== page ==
Wednesday, December 9, 2015

Judith Glasser, 1936-2015

For decades, comics in search of easy laughs have fallen back on the mother-in-law joke.  Apparently enough people have difficult relationships with their mothers-in-law that they're a reliable way to get a few laughs out of even the toughest crowds.

For over 40 years, however, my response to such jokes has been to thank my lucky stars.  My mother-in-law, Judith Glasser, was one of the finest people I've ever known.  Her compassion, her patience, and her willingness to do whatever it takes to help those around her have been an inspiration to me and to almost everyone lucky enough to known her.

The Talmud teaches that some of our moral obligations are absolute, but others are more contingent:  if you are walking through the woods and find a baby bird that has fallen out of its nest, you have a responsibility to try to help it if you can, but you have no responsibility to comb the woods in search of distressed birds.  In other words, as a finite being in a specific time and place, you can't do everything, and you have the greatest and deepest responsibility to those nearest you.  A refugee on the other side of the planet deserves what support and assistance you can provide, but a troubled person in your own community demands your time and attention.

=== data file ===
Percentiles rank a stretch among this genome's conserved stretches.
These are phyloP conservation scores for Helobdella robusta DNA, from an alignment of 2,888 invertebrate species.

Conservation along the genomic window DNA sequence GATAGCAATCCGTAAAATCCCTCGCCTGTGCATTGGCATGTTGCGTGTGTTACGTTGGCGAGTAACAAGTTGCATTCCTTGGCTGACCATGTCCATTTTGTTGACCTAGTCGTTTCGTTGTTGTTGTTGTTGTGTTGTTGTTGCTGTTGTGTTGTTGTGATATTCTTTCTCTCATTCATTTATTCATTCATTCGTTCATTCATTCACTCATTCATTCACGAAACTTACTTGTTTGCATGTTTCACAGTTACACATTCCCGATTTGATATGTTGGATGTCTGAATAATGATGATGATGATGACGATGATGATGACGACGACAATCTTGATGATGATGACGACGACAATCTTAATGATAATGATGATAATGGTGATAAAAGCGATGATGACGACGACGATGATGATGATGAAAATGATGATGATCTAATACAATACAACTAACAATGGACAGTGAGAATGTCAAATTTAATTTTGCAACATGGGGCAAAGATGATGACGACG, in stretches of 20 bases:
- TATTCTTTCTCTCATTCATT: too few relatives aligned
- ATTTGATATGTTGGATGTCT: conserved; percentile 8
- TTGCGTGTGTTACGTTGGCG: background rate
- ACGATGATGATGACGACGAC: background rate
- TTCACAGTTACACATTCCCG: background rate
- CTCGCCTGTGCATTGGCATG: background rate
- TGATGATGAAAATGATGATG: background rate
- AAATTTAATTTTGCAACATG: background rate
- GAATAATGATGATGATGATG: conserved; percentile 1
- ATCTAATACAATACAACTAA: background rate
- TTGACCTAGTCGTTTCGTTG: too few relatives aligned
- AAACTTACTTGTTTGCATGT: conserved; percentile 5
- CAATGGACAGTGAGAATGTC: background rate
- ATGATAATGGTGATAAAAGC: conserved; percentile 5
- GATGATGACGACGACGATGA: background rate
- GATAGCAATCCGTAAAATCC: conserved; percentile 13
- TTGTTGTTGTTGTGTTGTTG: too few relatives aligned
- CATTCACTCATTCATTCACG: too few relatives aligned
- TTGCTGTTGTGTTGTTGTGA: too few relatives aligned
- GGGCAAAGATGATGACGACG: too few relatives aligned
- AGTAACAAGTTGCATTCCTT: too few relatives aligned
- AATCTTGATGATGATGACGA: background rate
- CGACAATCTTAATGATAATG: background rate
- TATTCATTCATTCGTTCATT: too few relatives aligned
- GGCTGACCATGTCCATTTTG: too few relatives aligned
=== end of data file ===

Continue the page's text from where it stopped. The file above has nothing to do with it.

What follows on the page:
Judith's patience and compassion seemed infinite to me.  Wherever she lived, she attracted people who needed her, and she would spend long hours talking through their problems, encouraging them, and often assisting them in more concrete ways.  Often these were difficult people with difficult problems, for whom few others had the patience, but Judith always did.  She never brokered a peace deal across an ocean, or otherwise drew the attention of the wider world.  She simply transformed the lives, one at a time, of the baby birds she found in her path.  And by both words and example she encouraged everyone around her to make better choices, to do the right thing, to be better people.

In recent years, Judith and Larry spent their winters in Spain, where  Judith saw something special in a shy Spanish high school girl,  beyond the constrained brightness permitted by the Spanish school system, and spent three winters tutoring and encouraging her.  This very month, she is applying to go to university in America, another life changed by Judith, this time across a gulf of culture and sixty years of age.

Alas, she was the last baby bird.  Last month Judith died suddenly, while she and Larry were in Valladolid, distant from all their relatives.  Having lost both my parents, I thought myself somwhat hardened, but have been surprised at the depth of my grief.  The world without Judith seems a harsher, less caring place.  It seems to me that the only appropriate tribute is for those of us who loved her to find a way to ourselves be more caring, compassionate, and patient.  I doubt that I can live up to her example, but in her memory I will try to come a bit closer.

[Donations in honor of Judith Glasser may be made to: Planned Parenthood, 160 Stone St., Watertown, NY 13601-3250, or to the local animal shelter in Potsdam - 17 Madrid Ave, Potsdam, NY 13676.]